 Are our conclusions valid?

 Design a project plan in groups of 3-4 – make up own topic (15 minutes):
 Students will make up their own project plan design.
 They will survey the class only if there is time to do so.
 Once students have their plan, they can share with other groups and assess for potential
problems.
 They will hand in their project plan at the end of class.

Adaptations/Differentiation:
- Adaptations for this lesson will be made upon reflection of students’ understanding of the topic after
we work through a project together. If students understand, they will move onto making their own
project in groups. If they do not understand, we will work through another project design together as
a class, or as a small group while the others practice making their own.
- Students who have difficulties reading and writing will be provided a worksheet (attached below).
Other students will copy down the 5 steps (from projector – same handout) and put in their notes.

Closing of lesson (~2 minutes):

- Tomorrow, we will start our group projects for statistical analysis of the effects of colonization on
Indigenous peoples and culture.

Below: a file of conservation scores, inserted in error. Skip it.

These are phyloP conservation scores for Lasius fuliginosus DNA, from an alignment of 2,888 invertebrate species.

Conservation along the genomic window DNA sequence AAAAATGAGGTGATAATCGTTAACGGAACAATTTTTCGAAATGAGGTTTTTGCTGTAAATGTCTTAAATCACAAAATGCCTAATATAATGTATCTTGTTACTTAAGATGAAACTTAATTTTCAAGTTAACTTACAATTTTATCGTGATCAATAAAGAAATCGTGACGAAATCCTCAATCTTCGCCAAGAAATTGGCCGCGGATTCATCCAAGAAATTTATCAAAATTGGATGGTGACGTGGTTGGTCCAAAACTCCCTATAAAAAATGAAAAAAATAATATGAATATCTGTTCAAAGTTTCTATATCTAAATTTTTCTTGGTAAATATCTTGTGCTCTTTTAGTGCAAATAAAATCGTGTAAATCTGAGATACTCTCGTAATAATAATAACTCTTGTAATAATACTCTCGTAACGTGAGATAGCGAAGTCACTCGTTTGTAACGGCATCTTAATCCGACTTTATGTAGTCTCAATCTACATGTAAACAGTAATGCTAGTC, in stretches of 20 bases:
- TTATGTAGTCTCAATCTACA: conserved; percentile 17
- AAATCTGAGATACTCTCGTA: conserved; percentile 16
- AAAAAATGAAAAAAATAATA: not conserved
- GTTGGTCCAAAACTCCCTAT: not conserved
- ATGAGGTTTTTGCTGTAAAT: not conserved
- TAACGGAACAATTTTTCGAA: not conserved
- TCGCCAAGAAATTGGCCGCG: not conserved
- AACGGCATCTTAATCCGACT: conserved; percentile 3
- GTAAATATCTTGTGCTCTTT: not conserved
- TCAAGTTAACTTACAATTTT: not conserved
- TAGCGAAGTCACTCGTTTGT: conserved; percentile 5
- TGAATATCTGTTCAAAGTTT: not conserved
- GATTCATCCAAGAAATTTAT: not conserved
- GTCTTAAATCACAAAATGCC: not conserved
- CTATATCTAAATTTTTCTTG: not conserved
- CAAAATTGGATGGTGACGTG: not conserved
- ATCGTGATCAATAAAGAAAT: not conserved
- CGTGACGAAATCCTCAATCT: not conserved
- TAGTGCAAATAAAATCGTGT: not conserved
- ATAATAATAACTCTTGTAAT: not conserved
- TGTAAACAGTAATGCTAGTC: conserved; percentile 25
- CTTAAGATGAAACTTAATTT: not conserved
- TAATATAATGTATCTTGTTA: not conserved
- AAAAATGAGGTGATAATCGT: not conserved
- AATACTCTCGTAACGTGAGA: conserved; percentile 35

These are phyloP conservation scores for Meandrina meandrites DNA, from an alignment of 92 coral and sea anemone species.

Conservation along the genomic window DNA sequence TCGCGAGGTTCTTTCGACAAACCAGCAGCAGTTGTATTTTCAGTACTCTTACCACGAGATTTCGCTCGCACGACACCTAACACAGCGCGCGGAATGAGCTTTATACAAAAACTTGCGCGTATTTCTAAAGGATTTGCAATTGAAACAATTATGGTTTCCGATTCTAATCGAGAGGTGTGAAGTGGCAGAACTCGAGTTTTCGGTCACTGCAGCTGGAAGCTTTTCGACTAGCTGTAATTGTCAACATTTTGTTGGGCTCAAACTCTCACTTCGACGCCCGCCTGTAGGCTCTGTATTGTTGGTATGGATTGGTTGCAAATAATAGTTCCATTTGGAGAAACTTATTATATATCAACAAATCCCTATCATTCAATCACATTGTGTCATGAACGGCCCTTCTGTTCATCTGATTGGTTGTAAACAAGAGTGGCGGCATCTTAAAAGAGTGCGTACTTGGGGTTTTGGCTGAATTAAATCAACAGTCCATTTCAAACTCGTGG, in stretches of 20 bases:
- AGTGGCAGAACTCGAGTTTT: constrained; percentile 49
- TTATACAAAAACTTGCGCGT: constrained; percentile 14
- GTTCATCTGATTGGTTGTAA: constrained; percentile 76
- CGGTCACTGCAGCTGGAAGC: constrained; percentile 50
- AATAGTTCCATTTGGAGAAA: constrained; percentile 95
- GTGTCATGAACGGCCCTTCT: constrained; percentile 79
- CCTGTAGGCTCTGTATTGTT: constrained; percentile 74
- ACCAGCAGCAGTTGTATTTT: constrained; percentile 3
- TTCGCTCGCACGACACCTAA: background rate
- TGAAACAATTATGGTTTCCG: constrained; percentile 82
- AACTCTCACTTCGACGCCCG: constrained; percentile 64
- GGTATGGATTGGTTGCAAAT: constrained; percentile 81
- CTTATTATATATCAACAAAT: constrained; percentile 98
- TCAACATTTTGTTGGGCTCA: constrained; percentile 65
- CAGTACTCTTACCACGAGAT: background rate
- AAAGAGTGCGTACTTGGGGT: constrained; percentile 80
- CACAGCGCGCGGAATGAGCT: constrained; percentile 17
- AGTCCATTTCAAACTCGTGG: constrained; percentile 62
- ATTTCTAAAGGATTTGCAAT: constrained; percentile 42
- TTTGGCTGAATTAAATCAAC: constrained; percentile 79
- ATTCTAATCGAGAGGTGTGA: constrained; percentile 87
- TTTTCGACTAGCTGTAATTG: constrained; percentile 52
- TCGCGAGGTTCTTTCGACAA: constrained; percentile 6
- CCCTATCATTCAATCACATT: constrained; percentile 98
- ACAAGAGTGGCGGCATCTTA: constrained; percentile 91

- Think about an area you are interested in (health, education, judicial system, etc.).
- We will be using the design process we learned today.
- See you tomorrow!

M. Wilkinson ’16 *Adapted from Understanding by Design (McTighe and Wiggins, 1998)
5 Steps to Project Plan Design – Mathematics 9

Statistics and Probability Handout #1

1. Prepare a question – make sure the wording avoids biases, and be culturally sensitive.

 If the question is personal, the identity of the participants should be anonymous

2. Identify the population, and possibly choose a sample – if you select a sample, ensure it

represents the population.

 Consider the time and cost involved in collecting data from your population or

sample.

3. Research and collect data – does the timing of your data collection avoid potential problems?

 Potential problems (recall from lesson 4) - bias, use of language, timing, privacy,